Ocracoke Inlet

Posted by Ellen

He looked the way a pirate ought to look, with most of his face buried beneath a thick black beard and his head wreathed in smoke from the cannon fuses he wore under his hat.

And he was in fact a pirate's pirate, looting more than fifty ships in the early years of the eighteenth century, including many vessels "belonging" to other pirates. If you surrendered without incident, he would likely strip your ship of rum and treasure and then let you loose to limp your way home. If you resisted, however, he would fight his way on board, steal all supplies and valuables, put off any surviving crewmen into a small boat, and then burn the ship, unless he had use for it.

At one point he assembled a large enough flotilla to blockade the port of Charleston, South Carolina. People feared him so much that the governor of North Carolina, Charles Eden, offered to pardon him if he would just give up his piratical ways. He accepted the offer, set up headquarters just outside the colonial capital at Bath, and proceeded to capture a French ship offshore, insisting that he'd found it floating abandoned and derelict. Governor Eden accepted sixty hogsheads of sugar from the ship and agreed that the ship must have been derelict when Blackbeard happened upon it.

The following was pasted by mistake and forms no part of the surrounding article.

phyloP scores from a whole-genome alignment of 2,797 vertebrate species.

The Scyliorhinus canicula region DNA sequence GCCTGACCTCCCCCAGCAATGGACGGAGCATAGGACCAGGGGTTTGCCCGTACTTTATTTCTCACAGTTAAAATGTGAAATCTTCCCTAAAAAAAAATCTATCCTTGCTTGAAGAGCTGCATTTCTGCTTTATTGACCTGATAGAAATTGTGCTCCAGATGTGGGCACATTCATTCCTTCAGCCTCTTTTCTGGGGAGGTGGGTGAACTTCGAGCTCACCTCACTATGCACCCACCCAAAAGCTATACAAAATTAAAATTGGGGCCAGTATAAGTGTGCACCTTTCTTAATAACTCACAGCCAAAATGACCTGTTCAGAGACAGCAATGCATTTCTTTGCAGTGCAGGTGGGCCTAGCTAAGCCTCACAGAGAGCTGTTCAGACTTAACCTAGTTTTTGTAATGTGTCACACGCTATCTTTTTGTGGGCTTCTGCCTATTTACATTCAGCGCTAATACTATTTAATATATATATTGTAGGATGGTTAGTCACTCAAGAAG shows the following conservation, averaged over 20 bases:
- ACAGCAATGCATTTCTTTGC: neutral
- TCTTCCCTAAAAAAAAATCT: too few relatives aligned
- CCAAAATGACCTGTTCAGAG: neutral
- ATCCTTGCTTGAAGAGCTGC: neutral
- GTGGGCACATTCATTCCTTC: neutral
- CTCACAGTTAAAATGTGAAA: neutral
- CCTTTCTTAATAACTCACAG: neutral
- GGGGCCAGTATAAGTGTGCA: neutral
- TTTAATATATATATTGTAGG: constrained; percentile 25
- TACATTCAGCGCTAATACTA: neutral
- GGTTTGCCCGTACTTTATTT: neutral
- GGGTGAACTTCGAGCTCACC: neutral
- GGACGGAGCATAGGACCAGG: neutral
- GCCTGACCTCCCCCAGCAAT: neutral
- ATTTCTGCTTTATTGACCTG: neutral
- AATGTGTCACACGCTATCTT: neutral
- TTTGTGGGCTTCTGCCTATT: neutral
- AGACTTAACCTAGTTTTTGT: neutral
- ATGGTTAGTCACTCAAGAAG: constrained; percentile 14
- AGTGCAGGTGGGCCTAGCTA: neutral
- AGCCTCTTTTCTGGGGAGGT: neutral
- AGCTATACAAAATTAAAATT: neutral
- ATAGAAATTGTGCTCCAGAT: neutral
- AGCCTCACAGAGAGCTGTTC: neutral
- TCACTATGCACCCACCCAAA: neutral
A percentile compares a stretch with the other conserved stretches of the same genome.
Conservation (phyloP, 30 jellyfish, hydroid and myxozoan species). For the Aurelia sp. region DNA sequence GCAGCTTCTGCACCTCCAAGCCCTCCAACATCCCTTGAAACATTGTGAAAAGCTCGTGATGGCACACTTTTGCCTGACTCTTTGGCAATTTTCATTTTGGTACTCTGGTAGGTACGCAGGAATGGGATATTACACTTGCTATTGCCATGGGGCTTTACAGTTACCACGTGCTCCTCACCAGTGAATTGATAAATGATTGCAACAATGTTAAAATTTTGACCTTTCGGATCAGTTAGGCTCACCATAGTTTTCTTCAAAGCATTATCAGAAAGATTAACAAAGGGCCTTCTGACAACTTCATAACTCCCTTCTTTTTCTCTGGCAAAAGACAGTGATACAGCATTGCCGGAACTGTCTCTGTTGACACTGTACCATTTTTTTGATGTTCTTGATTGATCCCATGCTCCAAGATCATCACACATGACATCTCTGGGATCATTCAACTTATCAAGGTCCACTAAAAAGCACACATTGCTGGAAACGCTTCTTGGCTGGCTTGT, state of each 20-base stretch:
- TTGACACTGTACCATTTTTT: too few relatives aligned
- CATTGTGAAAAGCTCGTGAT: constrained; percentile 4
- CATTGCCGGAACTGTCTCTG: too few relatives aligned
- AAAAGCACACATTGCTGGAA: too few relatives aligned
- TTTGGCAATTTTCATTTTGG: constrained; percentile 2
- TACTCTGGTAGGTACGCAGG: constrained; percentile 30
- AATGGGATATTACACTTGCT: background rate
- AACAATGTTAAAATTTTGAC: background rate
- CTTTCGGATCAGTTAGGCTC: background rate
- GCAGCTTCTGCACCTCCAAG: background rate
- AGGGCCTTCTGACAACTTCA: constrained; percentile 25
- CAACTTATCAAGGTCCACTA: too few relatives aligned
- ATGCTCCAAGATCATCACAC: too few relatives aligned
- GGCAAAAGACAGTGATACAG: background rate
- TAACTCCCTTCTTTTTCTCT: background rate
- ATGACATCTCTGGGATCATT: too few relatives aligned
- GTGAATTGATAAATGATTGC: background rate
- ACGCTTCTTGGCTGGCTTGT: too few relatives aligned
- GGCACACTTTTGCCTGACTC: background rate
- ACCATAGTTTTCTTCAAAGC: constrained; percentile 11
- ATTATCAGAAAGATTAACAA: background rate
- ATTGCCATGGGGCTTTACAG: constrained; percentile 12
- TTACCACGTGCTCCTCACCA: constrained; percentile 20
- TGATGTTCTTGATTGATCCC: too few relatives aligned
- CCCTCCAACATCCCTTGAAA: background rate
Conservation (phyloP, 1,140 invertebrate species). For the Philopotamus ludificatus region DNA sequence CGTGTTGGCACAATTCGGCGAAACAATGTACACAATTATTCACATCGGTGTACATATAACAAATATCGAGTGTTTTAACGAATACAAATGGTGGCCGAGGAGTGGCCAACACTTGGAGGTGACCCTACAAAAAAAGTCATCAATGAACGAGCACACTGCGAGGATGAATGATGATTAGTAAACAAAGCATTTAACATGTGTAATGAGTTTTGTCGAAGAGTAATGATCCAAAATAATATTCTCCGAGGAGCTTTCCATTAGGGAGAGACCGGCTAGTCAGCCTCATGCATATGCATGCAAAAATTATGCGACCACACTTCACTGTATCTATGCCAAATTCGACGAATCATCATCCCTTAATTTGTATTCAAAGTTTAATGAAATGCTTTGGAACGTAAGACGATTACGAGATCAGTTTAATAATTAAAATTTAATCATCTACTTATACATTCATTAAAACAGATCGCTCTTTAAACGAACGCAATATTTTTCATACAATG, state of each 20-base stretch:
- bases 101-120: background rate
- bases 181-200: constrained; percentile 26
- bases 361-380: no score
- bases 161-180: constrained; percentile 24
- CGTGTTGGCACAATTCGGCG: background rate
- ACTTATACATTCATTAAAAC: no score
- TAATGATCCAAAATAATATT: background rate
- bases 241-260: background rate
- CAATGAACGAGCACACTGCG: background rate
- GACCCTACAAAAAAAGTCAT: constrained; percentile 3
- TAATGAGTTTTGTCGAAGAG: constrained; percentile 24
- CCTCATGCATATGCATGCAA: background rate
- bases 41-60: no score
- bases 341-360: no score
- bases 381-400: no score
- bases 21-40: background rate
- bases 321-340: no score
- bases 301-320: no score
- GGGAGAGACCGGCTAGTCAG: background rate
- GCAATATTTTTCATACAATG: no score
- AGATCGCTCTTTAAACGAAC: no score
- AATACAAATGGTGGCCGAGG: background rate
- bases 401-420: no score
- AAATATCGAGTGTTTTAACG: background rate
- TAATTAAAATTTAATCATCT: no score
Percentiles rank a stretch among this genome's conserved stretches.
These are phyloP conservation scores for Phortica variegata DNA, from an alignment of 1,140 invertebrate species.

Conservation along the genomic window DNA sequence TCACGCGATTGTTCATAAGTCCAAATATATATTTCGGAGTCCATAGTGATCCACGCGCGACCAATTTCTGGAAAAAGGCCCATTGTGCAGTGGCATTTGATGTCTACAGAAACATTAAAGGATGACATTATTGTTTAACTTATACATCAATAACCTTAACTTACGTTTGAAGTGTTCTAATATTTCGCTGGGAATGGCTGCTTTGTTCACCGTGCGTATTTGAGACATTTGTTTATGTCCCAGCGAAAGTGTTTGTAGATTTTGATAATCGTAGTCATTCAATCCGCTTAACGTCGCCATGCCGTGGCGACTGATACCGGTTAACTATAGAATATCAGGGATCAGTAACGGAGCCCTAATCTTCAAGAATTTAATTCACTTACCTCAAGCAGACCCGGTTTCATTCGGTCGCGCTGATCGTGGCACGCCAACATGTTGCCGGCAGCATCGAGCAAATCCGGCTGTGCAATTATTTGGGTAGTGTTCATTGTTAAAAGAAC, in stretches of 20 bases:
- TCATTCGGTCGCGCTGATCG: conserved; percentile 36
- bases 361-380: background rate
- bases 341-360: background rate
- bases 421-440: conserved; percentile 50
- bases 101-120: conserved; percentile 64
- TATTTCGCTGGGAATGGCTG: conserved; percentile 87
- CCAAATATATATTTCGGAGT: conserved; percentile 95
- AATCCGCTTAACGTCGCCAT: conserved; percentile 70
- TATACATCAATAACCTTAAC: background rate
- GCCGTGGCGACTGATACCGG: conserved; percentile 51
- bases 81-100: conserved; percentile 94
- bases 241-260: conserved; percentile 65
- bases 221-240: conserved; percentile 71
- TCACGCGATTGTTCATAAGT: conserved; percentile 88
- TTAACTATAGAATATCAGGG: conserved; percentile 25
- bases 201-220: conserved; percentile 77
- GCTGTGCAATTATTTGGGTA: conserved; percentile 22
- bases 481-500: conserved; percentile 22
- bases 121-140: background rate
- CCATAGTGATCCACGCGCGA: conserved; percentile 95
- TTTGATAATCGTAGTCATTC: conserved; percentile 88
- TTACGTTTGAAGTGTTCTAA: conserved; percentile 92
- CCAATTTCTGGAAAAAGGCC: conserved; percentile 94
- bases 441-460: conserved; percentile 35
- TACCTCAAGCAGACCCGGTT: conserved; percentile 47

Blackbeard also went by the name Edward Teach or Thach, but the custom at the time was for pirates to invent new names for themselves, so as not to disgrace their families. Almost nothing is known about his background, except that he is probably from Bristol, England, and he likely knew how to read and write. His piratical feats first drew widespread notoriety in 1716, and he was killed in battle at Ocracoke Inlet less than three years later, in late 1718.

A couple of weeks ago, a team of divers sponsored by National Geographic searched an inlet near Beaufort, North Carolina, where Blackbeard was believed to have intentionally grounded one of his ships; they found the hilt of a sword that matches the description of one of his two personal swords. The rest of his treasure is . . . .